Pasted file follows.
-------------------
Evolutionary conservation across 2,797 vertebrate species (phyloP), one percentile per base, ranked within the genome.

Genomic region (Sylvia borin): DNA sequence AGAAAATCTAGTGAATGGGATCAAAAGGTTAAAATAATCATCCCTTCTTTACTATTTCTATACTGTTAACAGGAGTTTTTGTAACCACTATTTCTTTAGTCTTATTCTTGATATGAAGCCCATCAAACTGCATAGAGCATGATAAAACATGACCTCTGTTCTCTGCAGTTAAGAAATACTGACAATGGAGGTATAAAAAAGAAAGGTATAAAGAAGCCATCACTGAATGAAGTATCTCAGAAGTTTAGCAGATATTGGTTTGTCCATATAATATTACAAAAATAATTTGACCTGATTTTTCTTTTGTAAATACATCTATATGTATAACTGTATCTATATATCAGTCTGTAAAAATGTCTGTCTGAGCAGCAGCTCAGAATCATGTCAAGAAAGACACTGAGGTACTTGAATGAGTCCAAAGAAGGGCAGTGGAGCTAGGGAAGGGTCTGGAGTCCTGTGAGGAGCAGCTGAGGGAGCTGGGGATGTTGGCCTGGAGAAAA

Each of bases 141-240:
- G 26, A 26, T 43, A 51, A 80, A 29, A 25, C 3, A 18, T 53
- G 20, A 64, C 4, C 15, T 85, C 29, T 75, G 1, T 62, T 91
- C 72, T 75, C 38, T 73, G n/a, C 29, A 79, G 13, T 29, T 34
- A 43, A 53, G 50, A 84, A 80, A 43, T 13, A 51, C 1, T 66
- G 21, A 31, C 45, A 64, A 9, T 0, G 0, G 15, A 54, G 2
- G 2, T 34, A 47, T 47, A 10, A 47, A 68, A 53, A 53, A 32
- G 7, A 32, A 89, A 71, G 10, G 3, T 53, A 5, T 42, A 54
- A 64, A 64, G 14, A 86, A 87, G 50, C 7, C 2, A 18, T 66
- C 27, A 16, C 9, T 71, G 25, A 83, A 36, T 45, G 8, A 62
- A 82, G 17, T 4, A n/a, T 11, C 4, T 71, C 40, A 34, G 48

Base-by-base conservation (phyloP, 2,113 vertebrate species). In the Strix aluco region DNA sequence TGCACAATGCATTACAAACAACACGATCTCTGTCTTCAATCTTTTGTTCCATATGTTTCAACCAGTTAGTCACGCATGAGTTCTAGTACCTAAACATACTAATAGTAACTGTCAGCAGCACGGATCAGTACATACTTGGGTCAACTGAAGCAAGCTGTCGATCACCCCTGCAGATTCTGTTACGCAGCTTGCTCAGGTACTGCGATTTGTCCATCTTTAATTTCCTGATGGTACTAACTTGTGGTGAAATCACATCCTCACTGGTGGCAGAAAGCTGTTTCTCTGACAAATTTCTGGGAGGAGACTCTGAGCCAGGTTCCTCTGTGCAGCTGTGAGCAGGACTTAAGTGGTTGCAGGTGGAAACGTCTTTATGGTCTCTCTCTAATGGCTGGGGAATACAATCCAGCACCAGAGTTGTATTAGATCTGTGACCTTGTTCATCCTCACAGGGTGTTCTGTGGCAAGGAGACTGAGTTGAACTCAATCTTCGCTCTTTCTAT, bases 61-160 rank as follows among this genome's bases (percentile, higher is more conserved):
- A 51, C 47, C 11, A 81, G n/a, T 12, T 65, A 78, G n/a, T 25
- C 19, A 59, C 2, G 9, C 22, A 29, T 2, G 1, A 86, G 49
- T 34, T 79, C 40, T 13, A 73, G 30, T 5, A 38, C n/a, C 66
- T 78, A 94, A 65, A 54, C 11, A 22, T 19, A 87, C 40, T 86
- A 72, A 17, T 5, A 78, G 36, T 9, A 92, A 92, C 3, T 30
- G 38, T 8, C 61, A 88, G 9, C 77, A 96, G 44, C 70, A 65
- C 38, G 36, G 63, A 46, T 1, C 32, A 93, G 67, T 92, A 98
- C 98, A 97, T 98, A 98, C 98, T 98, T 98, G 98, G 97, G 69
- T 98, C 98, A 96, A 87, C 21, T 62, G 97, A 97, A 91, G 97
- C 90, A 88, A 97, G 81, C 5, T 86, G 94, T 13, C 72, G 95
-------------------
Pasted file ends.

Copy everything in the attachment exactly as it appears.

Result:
Evolutionary conservation across 2,797 vertebrate species (phyloP), one percentile per base, ranked within the genome.

Genomic region (Sylvia borin): DNA sequence AGAAAATCTAGTGAATGGGATCAAAAGGTTAAAATAATCATCCCTTCTTTACTATTTCTATACTGTTAACAGGAGTTTTTGTAACCACTATTTCTTTAGTCTTATTCTTGATATGAAGCCCATCAAACTGCATAGAGCATGATAAAACATGACCTCTGTTCTCTGCAGTTAAGAAATACTGACAATGGAGGTATAAAAAAGAAAGGTATAAAGAAGCCATCACTGAATGAAGTATCTCAGAAGTTTAGCAGATATTGGTTTGTCCATATAATATTACAAAAATAATTTGACCTGATTTTTCTTTTGTAAATACATCTATATGTATAACTGTATCTATATATCAGTCTGTAAAAATGTCTGTCTGAGCAGCAGCTCAGAATCATGTCAAGAAAGACACTGAGGTACTTGAATGAGTCCAAAGAAGGGCAGTGGAGCTAGGGAAGGGTCTGGAGTCCTGTGAGGAGCAGCTGAGGGAGCTGGGGATGTTGGCCTGGAGAAAA

Each of bases 141-240:
- G 26, A 26, T 43, A 51, A 80, A 29, A 25, C 3, A 18, T 53
- G 20, A 64, C 4, C 15, T 85, C 29, T 75, G 1, T 62, T 91
- C 72, T 75, C 38, T 73, G n/a, C 29, A 79, G 13, T 29, T 34
- A 43, A 53, G 50, A 84, A 80, A 43, T 13, A 51, C 1, T 66
- G 21, A 31, C 45, A 64, A 9, T 0, G 0, G 15, A 54, G 2
- G 2, T 34, A 47, T 47, A 10, A 47, A 68, A 53, A 53, A 32
- G 7, A 32, A 89, A 71, G 10, G 3, T 53, A 5, T 42, A 54
- A 64, A 64, G 14, A 86, A 87, G 50, C 7, C 2, A 18, T 66
- C 27, A 16, C 9, T 71, G 25, A 83, A 36, T 45, G 8, A 62
- A 82, G 17, T 4, A n/a, T 11, C 4, T 71, C 40, A 34, G 48

Base-by-base conservation (phyloP, 2,113 vertebrate species). In the Strix aluco region DNA sequence TGCACAATGCATTACAAACAACACGATCTCTGTCTTCAATCTTTTGTTCCATATGTTTCAACCAGTTAGTCACGCATGAGTTCTAGTACCTAAACATACTAATAGTAACTGTCAGCAGCACGGATCAGTACATACTTGGGTCAACTGAAGCAAGCTGTCGATCACCCCTGCAGATTCTGTTACGCAGCTTGCTCAGGTACTGCGATTTGTCCATCTTTAATTTCCTGATGGTACTAACTTGTGGTGAAATCACATCCTCACTGGTGGCAGAAAGCTGTTTCTCTGACAAATTTCTGGGAGGAGACTCTGAGCCAGGTTCCTCTGTGCAGCTGTGAGCAGGACTTAAGTGGTTGCAGGTGGAAACGTCTTTATGGTCTCTCTCTAATGGCTGGGGAATACAATCCAGCACCAGAGTTGTATTAGATCTGTGACCTTGTTCATCCTCACAGGGTGTTCTGTGGCAAGGAGACTGAGTTGAACTCAATCTTCGCTCTTTCTAT, bases 61-160 rank as follows among this genome's bases (percentile, higher is more conserved):
- A 51, C 47, C 11, A 81, G n/a, T 12, T 65, A 78, G n/a, T 25
- C 19, A 59, C 2, G 9, C 22, A 29, T 2, G 1, A 86, G 49
- T 34, T 79, C 40, T 13, A 73, G 30, T 5, A 38, C n/a, C 66
- T 78, A 94, A 65, A 54, C 11, A 22, T 19, A 87, C 40, T 86
- A 72, A 17, T 5, A 78, G 36, T 9, A 92, A 92, C 3, T 30
- G 38, T 8, C 61, A 88, G 9, C 77, A 96, G 44, C 70, A 65
- C 38, G 36, G 63, A 46, T 1, C 32, A 93, G 67, T 92, A 98
- C 98, A 97, T 98, A 98, C 98, T 98, T 98, G 98, G 97, G 69
- T 98, C 98, A 96, A 87, C 21, T 62, G 97, A 97, A 91, G 97
- C 90, A 88, A 97, G 81, C 5, T 86, G 94, T 13, C 72, G 95